In January, Puig’s attorneys filed a motion to dismiss, arguing that Jane had not met her legal obligation to prove that anonymity was acceptable. This anonymity will only be granted in rare cases, when the need for anonymity outweighs the prejudice to the accused and the right to a public trial.
Puig’s attorneys argue that by leaving Jane anonymous her allegations are falsely given credence, and that the result of all this testimony is to convict Mr. Puig in the court of public opinion before Mr. Puig has even had a chance to defend himself.
Rayfield subsequently filed court documents describing the attempts to discover his client’s identity as nothing more than a barely veiled attempt by defendant Puig to humiliate, harass, and punish [Jane]…. humiliate, harass, and punish her in the hope that she would drop her lawsuit against him.
I think it’s a tactic to scare people, Jane said. I feel like a target. I feel like a victim again, and I don’t understand why anyone would do that.
According to Scott Berkowitz, president of the National Rape, Abuse and Incest Network, the risk of becoming public knowledge is a major deterrent for survivors. In focus groups and surveys, anonymity is always at the top of victims’ list of concerns, he said.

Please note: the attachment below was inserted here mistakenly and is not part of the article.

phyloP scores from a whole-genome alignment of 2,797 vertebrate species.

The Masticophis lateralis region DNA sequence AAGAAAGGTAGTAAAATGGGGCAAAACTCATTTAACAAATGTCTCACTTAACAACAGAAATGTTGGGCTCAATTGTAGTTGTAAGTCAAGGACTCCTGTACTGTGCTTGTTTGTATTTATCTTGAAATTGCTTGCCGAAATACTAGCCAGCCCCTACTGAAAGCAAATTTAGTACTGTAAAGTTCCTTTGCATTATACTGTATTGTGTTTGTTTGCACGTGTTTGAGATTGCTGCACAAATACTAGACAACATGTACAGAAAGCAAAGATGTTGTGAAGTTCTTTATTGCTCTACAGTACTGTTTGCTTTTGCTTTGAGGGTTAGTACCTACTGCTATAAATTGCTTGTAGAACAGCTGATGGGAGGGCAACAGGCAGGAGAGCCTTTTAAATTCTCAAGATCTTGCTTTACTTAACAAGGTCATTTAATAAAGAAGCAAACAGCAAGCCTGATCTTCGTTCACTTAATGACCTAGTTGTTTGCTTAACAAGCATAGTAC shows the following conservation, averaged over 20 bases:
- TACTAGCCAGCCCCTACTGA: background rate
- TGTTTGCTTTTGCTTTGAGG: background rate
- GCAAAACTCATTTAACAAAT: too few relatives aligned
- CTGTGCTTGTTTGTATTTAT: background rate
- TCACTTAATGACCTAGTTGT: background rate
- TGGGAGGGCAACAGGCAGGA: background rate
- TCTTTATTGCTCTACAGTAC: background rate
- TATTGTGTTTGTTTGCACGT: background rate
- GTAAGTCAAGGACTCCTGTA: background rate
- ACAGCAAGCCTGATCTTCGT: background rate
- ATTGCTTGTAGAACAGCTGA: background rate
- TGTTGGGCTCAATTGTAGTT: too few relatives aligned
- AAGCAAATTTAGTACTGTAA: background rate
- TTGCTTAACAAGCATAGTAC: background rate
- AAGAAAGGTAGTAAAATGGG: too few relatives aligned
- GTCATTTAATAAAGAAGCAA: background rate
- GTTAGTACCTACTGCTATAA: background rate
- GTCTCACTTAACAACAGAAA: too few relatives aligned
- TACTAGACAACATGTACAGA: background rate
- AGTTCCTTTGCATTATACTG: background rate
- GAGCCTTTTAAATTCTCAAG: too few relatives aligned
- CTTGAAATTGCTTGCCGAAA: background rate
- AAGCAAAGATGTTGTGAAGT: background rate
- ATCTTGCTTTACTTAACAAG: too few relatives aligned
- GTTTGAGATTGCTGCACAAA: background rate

While Jane’s legal battle continues, Puig remains unemployed.
Puig created a furor with the Los Angeles Dodgers in June 2013, where he led the league with a .436 batting average and was named National League Player of the Month.
Puig was arrested twice in 2013 for reckless driving and the MLB investigated him in 2015 after he got into an altercation with a bouncer and was accused of pushing his sister in a Miami bar. No charges were filed and he was not sanctioned.
He last wore a major league jersey in 2019, when he appeared in 100 games for the Cincinnati Reds. Puig played 49 games for the Cleveland Indians after the offseason trade. He did not play at all in the 2020 season shortened by lockouts, except for five games in the Dominican Winter League. A positive KOVID-19 test in July put his possible deal with the Atlanta Braves in doubt.
A federal judge in California is considering a motion to dismiss and the issue of Jane’s anonymity. Lawyers for both sides said they did not know when the judge would make his decision. Jane said her decision to sue Puig was partly motivated by a desire to hold Puig accountable.
I felt like he was predatory towards me, and someone with that kind of attitude might do that to someone else. Frankly, I don’t want him to be able to do that with anyone else. After all, that’s what I want.
If you have been sexually assaulted, contact the National Sexual Assault Hotline at 800-656-4673 or visit https://www.rainn.org, the National Rape, Abuse and Incest Network.
ESPN reporter T.J. Quinn contributed to this report.